Authorship, date, and background
Philemon is the shortest of Paul's letters. It is one of the "prison letters" along with Philippians, Colossians and Ephesians. It was written during the same period as the other letters and can be dated around A.D. 60-61. Paul wrote these letters while imprisoned in Rome. At that time, slavery was a recognized institution. Nowhere in the New Testament is there any specific injunction against it. Indeed, slavery was a common practice in the Old Testament and explicit Mosaic instructions were given concerning it. For example, the people of Israel were permitted to own non-Jewish slaves. In any case, even slaves had some rights and were protected by Jewish law. There is general agreement that the teaching of Jesus was responsible for doing away with slavery, since it was inconsistent with the Sermon on the Mount, and most certainly, so far as Christians were concerned, the Pauline teaching that there is neither slave nor free, neither male nor female, struck at the root of the system. Yet, in one form or another, slavery persists to this day in certain part of the world.
The letter addressed to Philemon arose out a situation in which his slave Onesimus had fled with some of his master's money or property. Apparently he came into contact with Paul, who brought him to salvation through Jesus Christ. What should Onesimus do now that he was a Christian, inasmuch as his master Philemon was a believer? Since salvation includes repentance and restitution, it was apparent that Onesimus could do nothing else than return to his master and reassume his role as a slave. Philemon had the right of life and death over Onesimus and could have had him executed for stealing his property and running away. It was against this background that the apostle Paul wrote not only to Philemon but also to the church which met in his home. This made the letter something more than a personal note to a friend. It brought the church into the picture and with it the moral suasion of other believers who would watch the decision Philemon was called upon to make.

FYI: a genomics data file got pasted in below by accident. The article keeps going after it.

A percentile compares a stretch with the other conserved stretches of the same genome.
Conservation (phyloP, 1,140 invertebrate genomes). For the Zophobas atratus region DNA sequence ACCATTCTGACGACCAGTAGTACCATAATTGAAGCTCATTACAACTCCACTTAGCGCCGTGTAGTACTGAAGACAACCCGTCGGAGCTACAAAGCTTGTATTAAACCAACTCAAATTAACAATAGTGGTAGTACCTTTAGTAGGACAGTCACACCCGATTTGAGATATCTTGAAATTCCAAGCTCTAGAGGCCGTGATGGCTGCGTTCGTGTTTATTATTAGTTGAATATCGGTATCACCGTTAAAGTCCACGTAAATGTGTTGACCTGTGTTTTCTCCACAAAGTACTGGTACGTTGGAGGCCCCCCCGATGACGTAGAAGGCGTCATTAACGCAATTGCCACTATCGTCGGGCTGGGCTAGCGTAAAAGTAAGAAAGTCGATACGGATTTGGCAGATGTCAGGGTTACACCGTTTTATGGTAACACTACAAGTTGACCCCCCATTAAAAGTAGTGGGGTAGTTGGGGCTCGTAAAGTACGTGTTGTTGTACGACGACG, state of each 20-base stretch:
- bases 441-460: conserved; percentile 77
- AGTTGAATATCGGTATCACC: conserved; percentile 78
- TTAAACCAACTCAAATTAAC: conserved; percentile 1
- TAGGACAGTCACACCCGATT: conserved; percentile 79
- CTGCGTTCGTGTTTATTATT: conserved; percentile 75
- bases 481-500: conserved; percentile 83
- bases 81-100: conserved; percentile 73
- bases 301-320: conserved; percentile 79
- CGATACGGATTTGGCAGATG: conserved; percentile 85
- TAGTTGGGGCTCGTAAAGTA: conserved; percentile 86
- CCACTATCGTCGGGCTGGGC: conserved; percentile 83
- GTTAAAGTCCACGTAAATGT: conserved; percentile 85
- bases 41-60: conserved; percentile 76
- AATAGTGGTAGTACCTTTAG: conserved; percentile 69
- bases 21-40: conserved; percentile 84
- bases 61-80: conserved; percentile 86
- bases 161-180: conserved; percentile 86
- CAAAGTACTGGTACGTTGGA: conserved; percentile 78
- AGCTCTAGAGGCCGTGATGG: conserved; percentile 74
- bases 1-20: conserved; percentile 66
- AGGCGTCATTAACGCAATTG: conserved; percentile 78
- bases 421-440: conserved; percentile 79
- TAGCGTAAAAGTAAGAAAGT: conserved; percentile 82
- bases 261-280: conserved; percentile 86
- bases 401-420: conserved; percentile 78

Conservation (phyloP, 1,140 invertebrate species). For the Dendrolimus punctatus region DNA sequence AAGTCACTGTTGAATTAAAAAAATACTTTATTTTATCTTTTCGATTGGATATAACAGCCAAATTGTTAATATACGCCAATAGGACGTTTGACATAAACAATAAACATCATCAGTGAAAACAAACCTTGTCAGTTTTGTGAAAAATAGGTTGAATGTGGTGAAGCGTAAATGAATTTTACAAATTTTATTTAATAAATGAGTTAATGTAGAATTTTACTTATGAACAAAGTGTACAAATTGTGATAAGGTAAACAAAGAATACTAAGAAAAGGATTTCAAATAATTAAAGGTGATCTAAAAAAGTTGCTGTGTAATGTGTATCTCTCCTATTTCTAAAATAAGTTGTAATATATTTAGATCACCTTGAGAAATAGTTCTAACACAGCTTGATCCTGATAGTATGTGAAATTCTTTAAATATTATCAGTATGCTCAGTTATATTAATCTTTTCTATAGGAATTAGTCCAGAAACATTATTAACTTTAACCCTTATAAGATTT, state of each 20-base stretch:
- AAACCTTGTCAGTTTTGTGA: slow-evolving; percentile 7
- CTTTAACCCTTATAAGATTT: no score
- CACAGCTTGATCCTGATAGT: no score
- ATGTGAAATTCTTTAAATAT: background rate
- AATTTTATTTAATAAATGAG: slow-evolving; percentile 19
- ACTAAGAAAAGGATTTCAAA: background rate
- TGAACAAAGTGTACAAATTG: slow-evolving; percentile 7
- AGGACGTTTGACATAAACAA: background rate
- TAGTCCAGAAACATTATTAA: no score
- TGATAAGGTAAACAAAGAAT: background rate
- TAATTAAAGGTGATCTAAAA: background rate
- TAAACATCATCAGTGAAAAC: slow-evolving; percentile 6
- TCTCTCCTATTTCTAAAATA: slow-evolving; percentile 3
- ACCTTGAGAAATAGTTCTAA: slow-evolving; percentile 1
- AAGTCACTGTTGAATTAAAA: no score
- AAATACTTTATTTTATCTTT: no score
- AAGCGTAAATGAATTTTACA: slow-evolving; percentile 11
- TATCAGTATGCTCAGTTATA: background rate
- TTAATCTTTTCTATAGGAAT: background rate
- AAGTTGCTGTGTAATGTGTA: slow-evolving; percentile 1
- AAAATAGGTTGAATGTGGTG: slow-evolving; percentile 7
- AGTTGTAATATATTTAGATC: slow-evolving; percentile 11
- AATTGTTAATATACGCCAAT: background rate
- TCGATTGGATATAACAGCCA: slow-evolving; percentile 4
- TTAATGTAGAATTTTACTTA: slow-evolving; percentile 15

Characteristics and content
The letter centers on the motif of forgiveness. Onesimus had committed a crime and this was a sin against God too. Paul acknowledges that Onesimus was not much use to Philemon in the past (11), and makes it clear that he was also a thief, for he says: "If he hath wronged thee, or oweth thee aught, put that on my account" (18). He pleads for compassion and intercedes by saying he will pay it all back for Onesimus, which is nothing less than the biblical idea of substitution (18, 19). He notes that the relationship of Onesimus to Philemon has changed from that slave to "a beloved brother" (16). He pleads with Philemon to treat Onesimus kindly, to remember what Philemon owes to Paul, and he encourages him by saying, "Having confidence I wrote unto thee, knowing that thou wilt also do more than I say" (21). He really wants to retain Onesimus, but sends him back because it is the right thing to do. The letter breathes out Paul's unspoken hope that Philemon will set him free. By adding greetings from his other fellow workers, he lets Philemon know that they are also watching to see how he will react to the apostle's appeal.